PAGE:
So, I suppose I cannot just write, “It was the best hunt I ever had,” and leave it at that. Not many readers would be interested in such a hunt report.
In Hounds and Hunting Through the Ages, Joseph B. Thomas wrote, “It is surprising how few people can give an accurate account of a hunt or the kind of season they had. In order to do this, one must have some comparative point of a view, a good eye for a country, and know the five essential fundamentals to be remembered in describing a hunt—the point, the distance, the pace, whether the line of country covered was good or bad, and whether the quarry was accounted for.”
It was a five-mile point, 15 miles were covered in just short of two hours, the line of country was very good except through the wash bottoms of Box Elder Creek, and the quarry was accounted for in front of the entire field. This brief account does not do it justice either. The problem is: there are not any adequate words to describe it—you just had to have been there.
Beginning Nov. 15, the Arapahoe Hunt (Colo.) hosted our annual week of hunting, now dubbed the Arapahoe Hunt Rende-zvous. The Fort Carson Hounds (Colo.) hunted the first day, followed by Caza Ladron (N.M.), and then the Arapahoe hounds on our home territory.
On the fourth day, Nov. 18, we hunted a combined pack from all three hunts. We met on the lawn south of the Arapahoe kennels, as 111⁄2 couple of Walker Foxhounds from Caza Ladron were mixed with 71⁄2 couple of Walker Foxhounds from Fort Carson Hounds, and 111⁄2 couple of English Foxhounds from the Arapahoe Hunt.
A field of 95 followed, with 10 various staff. Dr. G. Marvin Beeman hunted the hounds with the help of his staff and others who were invited to ride up with the staff. This made for quite a spectacle.
Hounds were put into cover just west of the driveway and, shortly thereafter, trailed a cold line toward the south. After losing scent, they again worked a cold line, which took us east toward Box Elder Creek. The pace was a working trot, which was uneventful for this wide-open country of rolling hills. Nearing the creek, a coyote was capped by Field Master Mike Wilfey (also a Jt.-MFH of the Arapahoe).
The field was quickly away on a four-mile point when the coyote checked at a barbed-wire fence at an old corral area. The field split to take fences and gates, which are intertwined around this old corral. As a result, many of the field were left behind as the coyote ran north along th fence for a mile.
Suddenly, old Charlie looped back around, right into the midst of the now spread-out pack of hounds. He emerged on the south side of hounds, with five hounds in close pursuit and the remainder of the pack now reversing to catch up. The field was strung out along the fence line, just as the quarry and hounds reversed on the same line, giving all the most spectacular view.
I stopped as the coyote was just 10 feet in front of us, with the lead hound, Arapahoe Ivan, just five feet off of his brush. Seeing only a whip, with the huntsman coming up behind and the first-flight field master stuck back in the corral’s tangle of jumps, and the second-flight field master up ahead trying to reverse everyone safely back through the tangle gate, we remained smack in the middle of the field as the coyote reversed his line.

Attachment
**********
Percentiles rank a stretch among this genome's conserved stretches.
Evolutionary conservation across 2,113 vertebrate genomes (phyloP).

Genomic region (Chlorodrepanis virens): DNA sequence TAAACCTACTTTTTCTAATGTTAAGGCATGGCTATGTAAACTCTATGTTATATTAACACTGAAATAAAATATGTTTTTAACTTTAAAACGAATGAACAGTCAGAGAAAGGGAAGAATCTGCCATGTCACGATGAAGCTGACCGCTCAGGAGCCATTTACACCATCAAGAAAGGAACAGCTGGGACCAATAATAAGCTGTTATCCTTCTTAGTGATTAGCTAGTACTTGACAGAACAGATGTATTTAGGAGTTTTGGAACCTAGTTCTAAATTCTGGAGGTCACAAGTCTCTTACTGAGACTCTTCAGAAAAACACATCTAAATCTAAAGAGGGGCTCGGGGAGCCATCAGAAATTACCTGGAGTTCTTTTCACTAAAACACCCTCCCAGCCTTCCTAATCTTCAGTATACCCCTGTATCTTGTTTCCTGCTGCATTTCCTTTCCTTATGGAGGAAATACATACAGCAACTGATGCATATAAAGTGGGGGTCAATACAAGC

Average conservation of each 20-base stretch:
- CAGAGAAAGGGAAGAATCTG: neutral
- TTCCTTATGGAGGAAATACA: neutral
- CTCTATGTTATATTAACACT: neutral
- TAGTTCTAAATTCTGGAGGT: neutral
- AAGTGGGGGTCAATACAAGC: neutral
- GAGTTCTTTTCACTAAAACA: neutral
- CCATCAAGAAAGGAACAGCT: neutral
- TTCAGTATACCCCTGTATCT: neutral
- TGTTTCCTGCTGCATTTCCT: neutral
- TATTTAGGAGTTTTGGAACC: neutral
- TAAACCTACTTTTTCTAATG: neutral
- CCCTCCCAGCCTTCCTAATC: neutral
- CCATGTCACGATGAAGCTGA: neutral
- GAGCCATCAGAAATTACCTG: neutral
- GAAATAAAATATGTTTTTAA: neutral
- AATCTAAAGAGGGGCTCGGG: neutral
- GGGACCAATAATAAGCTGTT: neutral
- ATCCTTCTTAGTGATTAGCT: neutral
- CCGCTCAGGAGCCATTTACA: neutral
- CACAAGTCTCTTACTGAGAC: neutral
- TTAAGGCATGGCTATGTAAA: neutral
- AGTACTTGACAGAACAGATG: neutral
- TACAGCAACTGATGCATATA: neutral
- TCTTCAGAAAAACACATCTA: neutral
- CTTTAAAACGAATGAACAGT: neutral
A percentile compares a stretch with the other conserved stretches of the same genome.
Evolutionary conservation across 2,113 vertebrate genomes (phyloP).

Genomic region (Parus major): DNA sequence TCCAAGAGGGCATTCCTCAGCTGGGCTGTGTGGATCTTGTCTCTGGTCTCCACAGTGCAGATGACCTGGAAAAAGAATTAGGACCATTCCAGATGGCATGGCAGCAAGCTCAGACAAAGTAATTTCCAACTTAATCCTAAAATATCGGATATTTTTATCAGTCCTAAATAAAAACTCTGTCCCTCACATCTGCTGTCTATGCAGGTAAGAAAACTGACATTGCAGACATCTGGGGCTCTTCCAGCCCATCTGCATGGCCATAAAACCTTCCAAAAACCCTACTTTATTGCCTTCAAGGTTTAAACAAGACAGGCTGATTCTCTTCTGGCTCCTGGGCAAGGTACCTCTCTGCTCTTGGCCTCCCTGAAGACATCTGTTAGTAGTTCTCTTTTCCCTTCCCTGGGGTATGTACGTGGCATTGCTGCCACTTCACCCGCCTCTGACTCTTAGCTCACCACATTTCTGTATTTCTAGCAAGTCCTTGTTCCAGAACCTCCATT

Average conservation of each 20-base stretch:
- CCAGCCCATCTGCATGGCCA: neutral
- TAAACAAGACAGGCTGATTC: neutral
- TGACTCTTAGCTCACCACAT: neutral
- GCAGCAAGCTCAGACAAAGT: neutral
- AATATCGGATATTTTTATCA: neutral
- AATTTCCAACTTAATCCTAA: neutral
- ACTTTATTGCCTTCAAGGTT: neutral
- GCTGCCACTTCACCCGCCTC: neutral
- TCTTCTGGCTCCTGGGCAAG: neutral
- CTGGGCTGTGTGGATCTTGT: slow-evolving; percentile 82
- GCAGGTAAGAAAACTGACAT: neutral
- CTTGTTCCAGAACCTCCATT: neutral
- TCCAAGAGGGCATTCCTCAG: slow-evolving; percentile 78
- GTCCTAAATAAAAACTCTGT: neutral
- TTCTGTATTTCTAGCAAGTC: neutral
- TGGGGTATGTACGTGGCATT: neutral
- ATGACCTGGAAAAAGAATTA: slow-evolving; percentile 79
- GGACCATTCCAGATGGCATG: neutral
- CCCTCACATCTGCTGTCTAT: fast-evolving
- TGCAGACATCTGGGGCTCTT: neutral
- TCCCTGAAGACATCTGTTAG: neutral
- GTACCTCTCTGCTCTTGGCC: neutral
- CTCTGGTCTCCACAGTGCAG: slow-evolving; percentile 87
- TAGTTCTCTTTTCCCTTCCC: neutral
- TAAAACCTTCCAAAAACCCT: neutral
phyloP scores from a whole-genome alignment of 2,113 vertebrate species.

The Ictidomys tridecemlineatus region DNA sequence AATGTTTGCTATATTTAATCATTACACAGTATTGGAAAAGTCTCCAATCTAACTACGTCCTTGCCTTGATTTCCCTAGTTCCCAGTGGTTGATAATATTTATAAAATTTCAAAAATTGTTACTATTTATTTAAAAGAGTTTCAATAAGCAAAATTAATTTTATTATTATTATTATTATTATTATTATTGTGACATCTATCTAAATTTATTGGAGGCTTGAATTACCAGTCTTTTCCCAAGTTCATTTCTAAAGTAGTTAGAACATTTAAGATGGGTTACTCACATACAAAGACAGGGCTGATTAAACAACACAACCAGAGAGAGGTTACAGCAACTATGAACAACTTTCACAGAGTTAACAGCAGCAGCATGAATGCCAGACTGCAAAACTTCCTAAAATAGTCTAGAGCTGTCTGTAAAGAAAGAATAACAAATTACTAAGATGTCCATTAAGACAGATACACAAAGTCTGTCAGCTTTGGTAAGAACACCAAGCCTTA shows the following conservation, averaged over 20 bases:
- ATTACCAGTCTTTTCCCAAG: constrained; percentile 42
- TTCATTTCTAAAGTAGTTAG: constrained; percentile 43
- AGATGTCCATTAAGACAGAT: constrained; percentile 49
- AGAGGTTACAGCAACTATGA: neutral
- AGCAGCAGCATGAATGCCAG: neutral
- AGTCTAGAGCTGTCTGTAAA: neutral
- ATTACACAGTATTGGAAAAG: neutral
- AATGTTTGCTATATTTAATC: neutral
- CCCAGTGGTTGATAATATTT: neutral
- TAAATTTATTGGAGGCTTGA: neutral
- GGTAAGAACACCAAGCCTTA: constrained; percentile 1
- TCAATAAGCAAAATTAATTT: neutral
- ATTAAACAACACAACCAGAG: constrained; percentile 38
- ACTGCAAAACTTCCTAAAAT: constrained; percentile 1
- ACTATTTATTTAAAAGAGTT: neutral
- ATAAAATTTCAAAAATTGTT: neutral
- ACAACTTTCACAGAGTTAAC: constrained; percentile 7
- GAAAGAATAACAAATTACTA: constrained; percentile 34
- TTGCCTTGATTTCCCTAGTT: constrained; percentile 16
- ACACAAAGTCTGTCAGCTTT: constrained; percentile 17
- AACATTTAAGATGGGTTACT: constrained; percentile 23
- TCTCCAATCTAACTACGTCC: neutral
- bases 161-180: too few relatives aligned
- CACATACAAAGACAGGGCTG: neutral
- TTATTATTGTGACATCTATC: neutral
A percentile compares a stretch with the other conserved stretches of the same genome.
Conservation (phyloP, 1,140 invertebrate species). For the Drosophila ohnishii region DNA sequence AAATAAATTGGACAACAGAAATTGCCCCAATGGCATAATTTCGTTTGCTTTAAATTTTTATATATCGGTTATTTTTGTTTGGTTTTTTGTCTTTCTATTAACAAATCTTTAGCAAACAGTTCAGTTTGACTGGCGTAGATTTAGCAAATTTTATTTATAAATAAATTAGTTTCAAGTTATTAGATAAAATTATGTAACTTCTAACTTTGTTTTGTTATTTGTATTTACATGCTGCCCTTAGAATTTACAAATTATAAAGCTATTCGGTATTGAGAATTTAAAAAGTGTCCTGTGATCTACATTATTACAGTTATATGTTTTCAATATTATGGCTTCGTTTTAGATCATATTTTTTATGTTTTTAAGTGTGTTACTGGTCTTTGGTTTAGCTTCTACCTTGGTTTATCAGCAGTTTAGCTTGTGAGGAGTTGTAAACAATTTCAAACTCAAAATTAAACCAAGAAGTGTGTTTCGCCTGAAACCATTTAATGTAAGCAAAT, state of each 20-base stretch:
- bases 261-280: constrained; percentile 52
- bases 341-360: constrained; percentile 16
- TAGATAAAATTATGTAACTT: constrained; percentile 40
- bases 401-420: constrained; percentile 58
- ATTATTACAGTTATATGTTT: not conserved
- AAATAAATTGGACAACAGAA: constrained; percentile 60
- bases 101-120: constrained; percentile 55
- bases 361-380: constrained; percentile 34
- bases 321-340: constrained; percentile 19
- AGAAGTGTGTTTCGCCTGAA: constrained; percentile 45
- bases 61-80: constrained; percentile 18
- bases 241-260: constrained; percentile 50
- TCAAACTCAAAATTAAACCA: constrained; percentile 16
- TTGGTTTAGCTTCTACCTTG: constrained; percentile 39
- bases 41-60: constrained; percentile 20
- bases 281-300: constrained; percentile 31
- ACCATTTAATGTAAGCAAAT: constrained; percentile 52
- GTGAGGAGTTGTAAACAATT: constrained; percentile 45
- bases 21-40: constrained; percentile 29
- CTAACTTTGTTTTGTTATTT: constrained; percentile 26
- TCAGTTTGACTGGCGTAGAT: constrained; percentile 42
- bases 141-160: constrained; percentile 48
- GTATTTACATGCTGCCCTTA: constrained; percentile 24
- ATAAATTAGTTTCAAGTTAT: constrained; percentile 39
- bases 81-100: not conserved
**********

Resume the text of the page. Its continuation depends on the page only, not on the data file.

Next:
We rode parallel with hounds for 1⁄2 mile until the quarry was accounted for as the jumping field stood looking on. Dr. Beeman was very proud of the hounds that day and noted, “It was really great to see a mixed pack perform that well, especially given the poor scenting conditions this week.”
Hon. whipper-in Ken Slysuik was nearest the lead of the pack and commented, “The pack and hounds were really excited. Their ears were up and they were running as fast as they could. This was a very exciting time for the pack, as they closed in after this coyote, which they pursued for some time. The field typically doesn’t have this good of a view of the coyote and hounds, which made it all that more exciting for those that were there.”
I am afraid I may never have a better day afield. If I could conjure up a better day, I suppose it would be a four-hour hunt with two such events and a horse able to carry me in the action all day. While I am sure every seasoned hunter has some rivaling tale, to me, this hunt ranks up there with the legendary hunts that Surtees and others describe in the days gone by. I only hope I live long enough and travel well enough to see such a grand day again.
15865 A.E. Mullinix Rd.,
Woodbine, Maryland 21797.
A Great Day Following A Grey
For all of you who thought the wind and cold of winter were sufficient reasons to skip hunting, let me just tell you that you would have missed one of the very best days of the Goshen Hunt’s season on Jan. 7.
We started the day with a nice hack across the road from the kennels in Sunshine, Md., to the cemetery, with MFH Robert Taylor putting hounds into the first little covert to give them a chance to settle a bit. It was pretty evident that there was little—if any—scent, since hounds went through quickly and showed very little interest.
The wind was blowing briskly out of the northwest, so Robert chose to hack hounds nearly to Rt. 108 before putting them back in a covert so that he could draw with the wind at his back and the quarry could run with the wind.
We spent about the next hour going from covert to covert with no scent to be found. The wind was blowing at about 20 mph, and the sun shone brightly through a cloudless sky. Nonetheless, our huntsman and the Masters were delighted with the pack’s performance.